Who Can File an EEOC Complaint?

Submitted by eric on

Any employee who believes their employment rights were violated can file a discrimination complaint with the EEOC. This includes job applicants, current employees and past employees.

You don’t need to be employed full time in order to file a complaint, as temporary, part-time and seasonal employees may also file a job discrimination complaint with the EEOC.

In addition, an organization, individual or agency can file a job discrimination complaint on behalf of someone else in order to protect that individual’s identity.

 Who Can File a Complaint with the EEOC?

Those that are considered to be a member of a “protected class” are eligible to file a job discrimination complaint with the EEOC. They can file a complaint based on the following examples of prohibited actions.

  • They have been the victim of unfair treatment at work due to race, color, religion, sex (including pregnancy, gender identity, and sexual orientation), national origin, disability, age (40 years or older) or genetic information.
  • They have been harassed at work due to membership of a protected class.
  • They have been treated unfairly or harassed due to complaining about job discrimination, or for assisting someone else with a job discrimination investigation or lawsuit.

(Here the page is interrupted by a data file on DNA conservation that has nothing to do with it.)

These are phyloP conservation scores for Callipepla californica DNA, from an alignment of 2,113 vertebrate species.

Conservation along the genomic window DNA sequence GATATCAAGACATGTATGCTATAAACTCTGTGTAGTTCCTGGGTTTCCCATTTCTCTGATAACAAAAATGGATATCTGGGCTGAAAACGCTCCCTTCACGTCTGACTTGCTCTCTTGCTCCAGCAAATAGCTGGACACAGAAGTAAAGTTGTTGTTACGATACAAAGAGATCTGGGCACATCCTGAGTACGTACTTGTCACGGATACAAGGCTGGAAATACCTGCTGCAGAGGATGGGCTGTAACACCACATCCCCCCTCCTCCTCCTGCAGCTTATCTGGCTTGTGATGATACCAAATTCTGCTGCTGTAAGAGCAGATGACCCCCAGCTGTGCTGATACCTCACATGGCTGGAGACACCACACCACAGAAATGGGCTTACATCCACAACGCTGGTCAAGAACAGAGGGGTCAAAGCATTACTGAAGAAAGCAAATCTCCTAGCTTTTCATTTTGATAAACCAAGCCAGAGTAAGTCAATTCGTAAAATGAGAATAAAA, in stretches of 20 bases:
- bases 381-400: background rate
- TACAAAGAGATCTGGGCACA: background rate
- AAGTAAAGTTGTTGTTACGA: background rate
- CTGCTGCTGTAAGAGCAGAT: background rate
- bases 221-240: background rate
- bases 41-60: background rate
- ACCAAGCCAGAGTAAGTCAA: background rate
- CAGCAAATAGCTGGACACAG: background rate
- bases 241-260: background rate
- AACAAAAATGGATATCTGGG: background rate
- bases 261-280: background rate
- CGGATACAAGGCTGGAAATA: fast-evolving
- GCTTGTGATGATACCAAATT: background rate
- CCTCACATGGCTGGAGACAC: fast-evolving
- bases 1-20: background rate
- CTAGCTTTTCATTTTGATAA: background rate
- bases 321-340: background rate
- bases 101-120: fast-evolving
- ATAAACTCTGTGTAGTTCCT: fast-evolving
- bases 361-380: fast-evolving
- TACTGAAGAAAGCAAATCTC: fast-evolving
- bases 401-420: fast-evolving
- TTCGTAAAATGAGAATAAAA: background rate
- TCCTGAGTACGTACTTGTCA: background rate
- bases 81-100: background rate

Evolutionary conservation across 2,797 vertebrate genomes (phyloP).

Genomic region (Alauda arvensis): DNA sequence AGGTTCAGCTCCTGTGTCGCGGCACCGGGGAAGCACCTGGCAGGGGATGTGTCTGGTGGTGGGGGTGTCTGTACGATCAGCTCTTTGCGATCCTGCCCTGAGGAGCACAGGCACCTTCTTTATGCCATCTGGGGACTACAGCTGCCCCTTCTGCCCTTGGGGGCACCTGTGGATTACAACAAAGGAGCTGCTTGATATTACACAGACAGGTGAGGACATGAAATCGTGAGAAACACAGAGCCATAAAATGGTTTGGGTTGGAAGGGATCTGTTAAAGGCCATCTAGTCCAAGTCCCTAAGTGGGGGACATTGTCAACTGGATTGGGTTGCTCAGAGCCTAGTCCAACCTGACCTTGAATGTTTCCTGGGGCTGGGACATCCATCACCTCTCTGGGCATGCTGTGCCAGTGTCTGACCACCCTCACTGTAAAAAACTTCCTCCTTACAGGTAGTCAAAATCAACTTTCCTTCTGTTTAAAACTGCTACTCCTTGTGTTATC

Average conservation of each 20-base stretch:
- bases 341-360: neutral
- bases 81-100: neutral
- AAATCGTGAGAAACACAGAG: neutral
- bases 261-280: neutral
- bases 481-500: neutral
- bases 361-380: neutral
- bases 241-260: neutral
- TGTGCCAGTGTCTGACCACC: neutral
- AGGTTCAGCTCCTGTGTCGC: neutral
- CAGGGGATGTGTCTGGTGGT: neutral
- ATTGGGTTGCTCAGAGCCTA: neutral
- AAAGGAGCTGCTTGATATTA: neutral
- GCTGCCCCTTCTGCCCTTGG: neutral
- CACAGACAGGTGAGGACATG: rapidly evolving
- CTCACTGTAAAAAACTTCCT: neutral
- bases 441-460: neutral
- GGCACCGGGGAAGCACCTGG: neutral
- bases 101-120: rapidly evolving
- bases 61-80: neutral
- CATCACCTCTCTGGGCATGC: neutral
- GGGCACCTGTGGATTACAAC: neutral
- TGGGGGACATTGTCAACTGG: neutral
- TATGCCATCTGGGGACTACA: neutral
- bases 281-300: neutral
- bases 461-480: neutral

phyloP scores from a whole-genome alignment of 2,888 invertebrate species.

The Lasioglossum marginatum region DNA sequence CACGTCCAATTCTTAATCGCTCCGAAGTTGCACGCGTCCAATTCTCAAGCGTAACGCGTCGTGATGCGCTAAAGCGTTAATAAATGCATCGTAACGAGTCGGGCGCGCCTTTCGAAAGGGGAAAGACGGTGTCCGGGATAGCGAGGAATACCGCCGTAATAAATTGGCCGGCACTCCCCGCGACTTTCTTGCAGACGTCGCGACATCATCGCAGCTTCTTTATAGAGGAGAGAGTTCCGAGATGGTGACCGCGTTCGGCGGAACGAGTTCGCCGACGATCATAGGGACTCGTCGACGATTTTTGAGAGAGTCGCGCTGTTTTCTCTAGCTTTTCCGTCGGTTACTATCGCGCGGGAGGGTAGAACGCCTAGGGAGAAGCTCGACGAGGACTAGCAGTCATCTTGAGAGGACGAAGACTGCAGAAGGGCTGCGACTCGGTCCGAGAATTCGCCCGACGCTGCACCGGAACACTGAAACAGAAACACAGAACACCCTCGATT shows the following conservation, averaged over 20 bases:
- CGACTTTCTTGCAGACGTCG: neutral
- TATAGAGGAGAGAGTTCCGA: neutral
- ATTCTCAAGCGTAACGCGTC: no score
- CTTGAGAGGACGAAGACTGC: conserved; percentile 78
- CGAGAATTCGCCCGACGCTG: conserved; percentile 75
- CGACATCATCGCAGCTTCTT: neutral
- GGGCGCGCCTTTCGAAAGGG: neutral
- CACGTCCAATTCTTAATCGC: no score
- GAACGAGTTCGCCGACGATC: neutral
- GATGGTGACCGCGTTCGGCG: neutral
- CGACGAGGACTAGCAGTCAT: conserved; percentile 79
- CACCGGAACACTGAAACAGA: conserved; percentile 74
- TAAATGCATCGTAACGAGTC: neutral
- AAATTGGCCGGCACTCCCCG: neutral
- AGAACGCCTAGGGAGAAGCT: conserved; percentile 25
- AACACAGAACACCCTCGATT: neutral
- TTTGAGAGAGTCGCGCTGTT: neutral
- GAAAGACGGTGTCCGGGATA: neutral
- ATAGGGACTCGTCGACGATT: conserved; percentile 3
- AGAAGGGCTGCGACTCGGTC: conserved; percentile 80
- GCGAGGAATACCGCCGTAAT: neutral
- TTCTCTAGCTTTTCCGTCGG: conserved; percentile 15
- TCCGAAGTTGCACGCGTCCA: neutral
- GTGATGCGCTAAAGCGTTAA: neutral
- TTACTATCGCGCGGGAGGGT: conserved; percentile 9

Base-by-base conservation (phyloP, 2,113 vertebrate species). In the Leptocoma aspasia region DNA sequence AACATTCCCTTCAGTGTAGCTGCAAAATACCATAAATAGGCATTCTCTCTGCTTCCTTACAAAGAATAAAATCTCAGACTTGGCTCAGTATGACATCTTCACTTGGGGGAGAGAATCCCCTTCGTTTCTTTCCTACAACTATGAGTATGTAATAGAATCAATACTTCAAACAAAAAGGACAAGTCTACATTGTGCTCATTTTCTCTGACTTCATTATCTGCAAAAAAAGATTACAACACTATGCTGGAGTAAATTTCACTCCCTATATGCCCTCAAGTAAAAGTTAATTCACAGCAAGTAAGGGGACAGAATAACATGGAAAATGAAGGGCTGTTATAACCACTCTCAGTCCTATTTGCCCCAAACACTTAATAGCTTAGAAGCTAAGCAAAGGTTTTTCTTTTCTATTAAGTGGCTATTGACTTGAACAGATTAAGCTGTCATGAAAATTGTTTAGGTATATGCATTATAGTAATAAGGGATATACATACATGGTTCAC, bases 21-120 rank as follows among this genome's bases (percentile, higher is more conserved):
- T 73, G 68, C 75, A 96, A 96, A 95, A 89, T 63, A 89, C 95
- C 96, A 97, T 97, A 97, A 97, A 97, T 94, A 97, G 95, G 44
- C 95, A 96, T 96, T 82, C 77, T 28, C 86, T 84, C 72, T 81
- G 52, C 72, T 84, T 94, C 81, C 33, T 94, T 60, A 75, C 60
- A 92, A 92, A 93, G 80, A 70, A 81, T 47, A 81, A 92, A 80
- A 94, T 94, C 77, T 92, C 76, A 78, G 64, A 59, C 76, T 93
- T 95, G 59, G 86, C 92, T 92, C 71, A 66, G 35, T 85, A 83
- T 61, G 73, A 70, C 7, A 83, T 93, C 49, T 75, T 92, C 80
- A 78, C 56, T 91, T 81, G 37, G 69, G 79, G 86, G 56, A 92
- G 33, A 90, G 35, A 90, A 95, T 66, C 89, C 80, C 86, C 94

This complaint is called a "Charge of Discrimination." All the laws the EEOC enforces, except for the Equal Pay Act, require that a Charge of Discrimination is filed with the EEOC before a job discrimination lawsuit is filed against your employer.

There are time limits in place when filing a job discrimination complaint with the EEOC which is typically 180 days but 300 days if the complaint is also covered by a state or local anti-discrimination law.

Can I File an EEOC Complaint If I Am a Part-time Employee?

Yes, you are eligible to file a complaint if you work in a part-time capacity.

Can Someone File an EEOC Complaint on My Behalf?

Yes, an organization/individual/agency/etc. can file a claim on your behalf if for some reason your identity needs to be kept private. If you prefer to remain anonymous, the complaint can be filed by a person or an organization on your behalf.

In these cases, the EEOC doesn’t normally tell the employer who the charge was filed on behalf of, but it will inform the employer the name of the person or organization who filed the charge.

As soon as a charge is filed, the complainant’s name and basic information about the allegations of discrimination will be revealed to the employer.

The EEOC must notify the employer of the charge within 10 days of the date it was filed the course of the investigation and the EEOC may share certain information with the charging party and the respondent. 

Get Help With Your EEOC Complaint

It is important to contact an attorney as soon as possible as there are time limits for filing charges of discrimination with the EEOC. The attorney can help you gather the right evidence to prove you have been a victim of discrimination at work.

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